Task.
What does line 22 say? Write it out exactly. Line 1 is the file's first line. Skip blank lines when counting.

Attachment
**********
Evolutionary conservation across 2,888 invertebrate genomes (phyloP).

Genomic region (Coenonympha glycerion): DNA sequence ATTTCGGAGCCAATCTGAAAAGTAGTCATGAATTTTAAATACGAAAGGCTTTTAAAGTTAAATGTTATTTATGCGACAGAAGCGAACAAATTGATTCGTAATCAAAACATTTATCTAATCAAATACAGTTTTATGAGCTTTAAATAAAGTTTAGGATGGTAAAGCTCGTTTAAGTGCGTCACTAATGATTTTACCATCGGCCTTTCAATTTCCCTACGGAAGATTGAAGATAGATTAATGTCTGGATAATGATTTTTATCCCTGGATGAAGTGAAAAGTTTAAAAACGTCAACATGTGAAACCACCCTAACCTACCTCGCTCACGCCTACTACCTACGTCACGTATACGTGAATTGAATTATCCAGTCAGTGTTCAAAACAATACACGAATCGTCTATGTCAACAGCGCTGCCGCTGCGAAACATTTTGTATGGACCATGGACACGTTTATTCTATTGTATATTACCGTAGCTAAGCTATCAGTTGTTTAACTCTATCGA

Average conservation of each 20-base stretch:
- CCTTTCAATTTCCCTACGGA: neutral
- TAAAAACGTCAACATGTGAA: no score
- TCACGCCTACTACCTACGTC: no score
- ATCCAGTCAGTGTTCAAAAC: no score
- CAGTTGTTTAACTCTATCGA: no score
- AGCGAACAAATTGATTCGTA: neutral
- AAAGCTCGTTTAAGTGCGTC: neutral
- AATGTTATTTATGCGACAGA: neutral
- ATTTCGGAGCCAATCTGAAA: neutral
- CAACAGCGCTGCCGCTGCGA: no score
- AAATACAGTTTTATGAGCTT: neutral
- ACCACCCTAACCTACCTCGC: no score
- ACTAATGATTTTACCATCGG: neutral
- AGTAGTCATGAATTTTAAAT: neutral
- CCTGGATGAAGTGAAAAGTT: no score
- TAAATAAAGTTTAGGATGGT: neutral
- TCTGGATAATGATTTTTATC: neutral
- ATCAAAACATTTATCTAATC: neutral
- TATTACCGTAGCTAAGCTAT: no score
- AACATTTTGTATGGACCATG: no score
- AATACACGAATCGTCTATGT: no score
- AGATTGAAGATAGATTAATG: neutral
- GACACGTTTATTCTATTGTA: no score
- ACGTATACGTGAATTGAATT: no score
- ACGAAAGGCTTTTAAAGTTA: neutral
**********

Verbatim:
- TATTACCGTAGCTAAGCTAT: no score